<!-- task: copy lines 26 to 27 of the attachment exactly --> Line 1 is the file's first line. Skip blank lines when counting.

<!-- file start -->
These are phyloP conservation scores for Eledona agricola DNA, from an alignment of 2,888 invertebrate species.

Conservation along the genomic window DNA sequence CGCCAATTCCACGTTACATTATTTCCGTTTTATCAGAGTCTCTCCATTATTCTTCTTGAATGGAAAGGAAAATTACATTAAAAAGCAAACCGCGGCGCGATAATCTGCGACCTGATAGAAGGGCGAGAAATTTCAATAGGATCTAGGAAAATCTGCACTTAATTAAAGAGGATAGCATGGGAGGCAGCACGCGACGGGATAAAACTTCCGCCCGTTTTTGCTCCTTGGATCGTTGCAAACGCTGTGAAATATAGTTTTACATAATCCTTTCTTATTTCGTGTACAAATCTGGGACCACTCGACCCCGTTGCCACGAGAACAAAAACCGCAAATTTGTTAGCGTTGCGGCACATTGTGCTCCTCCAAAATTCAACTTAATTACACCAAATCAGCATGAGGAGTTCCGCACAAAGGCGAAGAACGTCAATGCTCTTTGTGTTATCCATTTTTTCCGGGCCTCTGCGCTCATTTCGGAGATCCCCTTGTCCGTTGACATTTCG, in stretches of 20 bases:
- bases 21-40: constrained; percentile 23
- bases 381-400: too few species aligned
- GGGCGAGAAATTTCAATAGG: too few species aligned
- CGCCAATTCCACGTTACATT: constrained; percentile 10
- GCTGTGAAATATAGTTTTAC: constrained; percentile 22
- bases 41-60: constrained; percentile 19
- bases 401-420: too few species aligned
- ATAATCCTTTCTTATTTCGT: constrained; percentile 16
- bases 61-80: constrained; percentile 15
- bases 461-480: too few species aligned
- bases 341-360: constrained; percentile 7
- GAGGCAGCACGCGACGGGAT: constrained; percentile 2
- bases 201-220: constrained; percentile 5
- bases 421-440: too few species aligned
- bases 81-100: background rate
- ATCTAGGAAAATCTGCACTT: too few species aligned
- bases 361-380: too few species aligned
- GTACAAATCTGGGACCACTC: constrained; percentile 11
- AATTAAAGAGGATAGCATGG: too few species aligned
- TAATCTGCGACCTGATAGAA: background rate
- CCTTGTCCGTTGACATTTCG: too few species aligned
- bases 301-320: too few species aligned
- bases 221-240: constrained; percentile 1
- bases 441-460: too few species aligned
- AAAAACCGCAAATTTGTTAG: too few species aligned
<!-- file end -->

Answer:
- bases 441-460: too few species aligned
- AAAAACCGCAAATTTGTTAG: too few species aligned